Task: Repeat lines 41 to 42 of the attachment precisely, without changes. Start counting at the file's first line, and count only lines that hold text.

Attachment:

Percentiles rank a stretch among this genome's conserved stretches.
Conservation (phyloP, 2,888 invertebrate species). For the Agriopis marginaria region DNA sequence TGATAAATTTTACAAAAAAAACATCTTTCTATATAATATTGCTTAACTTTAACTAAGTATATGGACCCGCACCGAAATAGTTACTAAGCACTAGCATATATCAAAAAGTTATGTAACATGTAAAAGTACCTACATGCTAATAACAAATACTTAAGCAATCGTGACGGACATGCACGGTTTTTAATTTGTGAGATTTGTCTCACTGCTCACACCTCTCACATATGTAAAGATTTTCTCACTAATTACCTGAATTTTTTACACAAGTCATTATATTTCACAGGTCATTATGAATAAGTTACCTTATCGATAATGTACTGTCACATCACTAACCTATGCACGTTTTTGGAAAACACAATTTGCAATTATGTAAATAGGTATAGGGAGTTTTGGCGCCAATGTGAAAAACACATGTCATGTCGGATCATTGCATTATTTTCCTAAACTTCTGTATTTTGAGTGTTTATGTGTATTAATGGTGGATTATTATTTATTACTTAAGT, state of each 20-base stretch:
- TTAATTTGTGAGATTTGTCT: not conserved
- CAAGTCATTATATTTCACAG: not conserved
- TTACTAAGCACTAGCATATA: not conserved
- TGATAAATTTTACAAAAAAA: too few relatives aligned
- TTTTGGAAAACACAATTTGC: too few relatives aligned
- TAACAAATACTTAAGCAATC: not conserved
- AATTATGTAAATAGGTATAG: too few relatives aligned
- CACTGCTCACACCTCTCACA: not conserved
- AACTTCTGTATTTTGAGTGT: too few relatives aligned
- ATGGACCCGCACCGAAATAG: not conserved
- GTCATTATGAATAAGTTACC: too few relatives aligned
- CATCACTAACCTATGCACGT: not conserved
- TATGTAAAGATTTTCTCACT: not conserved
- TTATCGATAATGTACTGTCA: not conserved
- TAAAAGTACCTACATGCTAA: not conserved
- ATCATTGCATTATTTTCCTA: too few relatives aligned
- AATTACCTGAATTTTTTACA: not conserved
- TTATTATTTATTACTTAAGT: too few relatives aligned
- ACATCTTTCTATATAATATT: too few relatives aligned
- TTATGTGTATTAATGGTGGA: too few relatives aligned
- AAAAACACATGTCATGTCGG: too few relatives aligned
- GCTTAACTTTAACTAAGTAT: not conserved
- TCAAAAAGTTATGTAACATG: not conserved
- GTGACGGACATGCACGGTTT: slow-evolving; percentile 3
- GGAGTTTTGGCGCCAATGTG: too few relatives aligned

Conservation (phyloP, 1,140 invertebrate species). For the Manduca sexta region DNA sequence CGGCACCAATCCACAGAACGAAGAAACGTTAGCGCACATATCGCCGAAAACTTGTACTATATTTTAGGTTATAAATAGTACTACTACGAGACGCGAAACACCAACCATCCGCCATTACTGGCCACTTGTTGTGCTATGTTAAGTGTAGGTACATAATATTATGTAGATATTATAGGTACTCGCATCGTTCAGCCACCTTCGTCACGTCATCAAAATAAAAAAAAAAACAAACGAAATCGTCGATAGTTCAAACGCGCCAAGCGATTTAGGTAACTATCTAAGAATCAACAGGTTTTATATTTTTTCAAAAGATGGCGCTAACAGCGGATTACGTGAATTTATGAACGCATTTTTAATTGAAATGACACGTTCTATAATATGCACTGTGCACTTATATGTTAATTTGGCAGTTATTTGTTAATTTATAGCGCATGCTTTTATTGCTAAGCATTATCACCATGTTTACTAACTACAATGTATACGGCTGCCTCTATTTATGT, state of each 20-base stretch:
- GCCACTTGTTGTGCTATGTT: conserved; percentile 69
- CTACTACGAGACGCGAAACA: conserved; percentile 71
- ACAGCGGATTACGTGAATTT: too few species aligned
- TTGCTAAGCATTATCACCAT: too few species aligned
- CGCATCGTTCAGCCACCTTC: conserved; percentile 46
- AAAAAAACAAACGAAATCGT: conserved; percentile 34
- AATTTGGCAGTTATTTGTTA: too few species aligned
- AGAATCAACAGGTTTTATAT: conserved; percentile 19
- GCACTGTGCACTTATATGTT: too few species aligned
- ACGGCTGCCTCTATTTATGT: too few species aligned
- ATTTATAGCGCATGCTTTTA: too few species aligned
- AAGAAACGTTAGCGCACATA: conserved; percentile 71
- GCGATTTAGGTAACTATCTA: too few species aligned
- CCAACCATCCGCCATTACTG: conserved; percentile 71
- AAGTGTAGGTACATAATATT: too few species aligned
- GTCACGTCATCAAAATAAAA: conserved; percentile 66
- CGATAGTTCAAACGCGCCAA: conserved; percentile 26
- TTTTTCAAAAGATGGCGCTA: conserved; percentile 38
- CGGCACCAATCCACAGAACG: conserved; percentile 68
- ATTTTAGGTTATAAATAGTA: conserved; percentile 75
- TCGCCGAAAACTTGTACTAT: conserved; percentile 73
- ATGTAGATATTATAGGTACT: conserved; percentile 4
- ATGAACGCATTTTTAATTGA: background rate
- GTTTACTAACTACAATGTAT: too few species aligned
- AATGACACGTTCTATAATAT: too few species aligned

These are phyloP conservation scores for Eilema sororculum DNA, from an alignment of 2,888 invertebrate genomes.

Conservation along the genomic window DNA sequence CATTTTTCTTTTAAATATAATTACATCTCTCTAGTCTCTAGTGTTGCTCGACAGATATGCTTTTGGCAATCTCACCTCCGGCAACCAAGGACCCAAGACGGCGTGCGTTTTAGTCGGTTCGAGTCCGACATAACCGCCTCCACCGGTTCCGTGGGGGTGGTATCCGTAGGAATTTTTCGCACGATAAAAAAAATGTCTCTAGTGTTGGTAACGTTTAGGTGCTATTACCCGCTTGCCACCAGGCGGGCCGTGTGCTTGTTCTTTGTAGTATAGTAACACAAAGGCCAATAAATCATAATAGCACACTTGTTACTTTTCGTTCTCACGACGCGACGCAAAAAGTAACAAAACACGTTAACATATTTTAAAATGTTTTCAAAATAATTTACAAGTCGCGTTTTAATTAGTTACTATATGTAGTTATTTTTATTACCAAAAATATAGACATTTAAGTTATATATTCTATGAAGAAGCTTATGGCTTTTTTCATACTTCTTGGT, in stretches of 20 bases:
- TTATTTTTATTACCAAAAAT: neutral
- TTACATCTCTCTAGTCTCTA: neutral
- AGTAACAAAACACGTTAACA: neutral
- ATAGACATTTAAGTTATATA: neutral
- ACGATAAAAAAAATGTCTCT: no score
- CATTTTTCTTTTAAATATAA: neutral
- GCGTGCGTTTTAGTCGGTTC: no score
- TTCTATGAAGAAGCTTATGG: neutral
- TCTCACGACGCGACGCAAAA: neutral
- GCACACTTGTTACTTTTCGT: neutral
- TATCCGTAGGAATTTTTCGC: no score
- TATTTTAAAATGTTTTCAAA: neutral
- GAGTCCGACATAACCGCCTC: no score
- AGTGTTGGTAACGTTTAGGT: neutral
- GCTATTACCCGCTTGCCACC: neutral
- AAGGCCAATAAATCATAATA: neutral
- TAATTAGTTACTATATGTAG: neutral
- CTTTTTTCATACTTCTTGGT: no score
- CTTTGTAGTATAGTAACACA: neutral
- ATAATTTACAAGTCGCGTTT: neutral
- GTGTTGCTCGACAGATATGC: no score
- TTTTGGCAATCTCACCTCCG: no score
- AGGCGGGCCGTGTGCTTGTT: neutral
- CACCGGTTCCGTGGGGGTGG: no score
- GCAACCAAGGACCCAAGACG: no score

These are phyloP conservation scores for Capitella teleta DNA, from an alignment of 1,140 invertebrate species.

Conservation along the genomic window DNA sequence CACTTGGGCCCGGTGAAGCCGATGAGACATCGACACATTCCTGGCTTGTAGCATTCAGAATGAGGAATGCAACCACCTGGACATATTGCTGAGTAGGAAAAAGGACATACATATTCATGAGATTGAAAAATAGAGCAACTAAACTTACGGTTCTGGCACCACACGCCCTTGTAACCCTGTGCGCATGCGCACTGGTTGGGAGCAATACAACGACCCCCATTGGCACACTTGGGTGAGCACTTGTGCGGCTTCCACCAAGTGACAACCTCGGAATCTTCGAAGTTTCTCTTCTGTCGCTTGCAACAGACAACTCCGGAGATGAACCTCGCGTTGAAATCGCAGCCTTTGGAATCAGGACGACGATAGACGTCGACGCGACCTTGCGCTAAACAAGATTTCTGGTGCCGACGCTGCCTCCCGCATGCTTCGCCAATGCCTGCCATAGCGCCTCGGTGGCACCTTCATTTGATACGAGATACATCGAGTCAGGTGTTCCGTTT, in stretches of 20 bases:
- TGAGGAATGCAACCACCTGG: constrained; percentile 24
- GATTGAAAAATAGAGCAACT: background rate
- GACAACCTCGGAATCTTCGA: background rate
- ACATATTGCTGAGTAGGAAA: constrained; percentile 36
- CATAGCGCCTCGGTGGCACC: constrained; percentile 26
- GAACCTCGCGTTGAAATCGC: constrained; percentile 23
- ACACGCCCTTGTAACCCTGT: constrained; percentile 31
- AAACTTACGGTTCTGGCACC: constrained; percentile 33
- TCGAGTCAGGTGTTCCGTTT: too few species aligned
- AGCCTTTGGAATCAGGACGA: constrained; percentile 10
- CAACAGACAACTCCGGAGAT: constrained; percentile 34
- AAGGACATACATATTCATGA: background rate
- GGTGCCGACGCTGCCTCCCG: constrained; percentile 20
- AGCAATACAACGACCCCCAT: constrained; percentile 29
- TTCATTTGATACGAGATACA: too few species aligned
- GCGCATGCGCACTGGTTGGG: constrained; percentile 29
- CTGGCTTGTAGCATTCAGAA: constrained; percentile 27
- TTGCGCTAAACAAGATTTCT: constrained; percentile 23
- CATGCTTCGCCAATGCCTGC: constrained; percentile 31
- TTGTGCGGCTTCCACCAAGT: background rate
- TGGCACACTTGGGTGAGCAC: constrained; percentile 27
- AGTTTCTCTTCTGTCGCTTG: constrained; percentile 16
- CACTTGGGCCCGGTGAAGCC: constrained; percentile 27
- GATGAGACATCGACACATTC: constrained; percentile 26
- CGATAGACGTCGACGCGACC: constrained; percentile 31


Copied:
- GCGATTTAGGTAACTATCTA: too few species aligned
- CCAACCATCCGCCATTACTG: conserved; percentile 71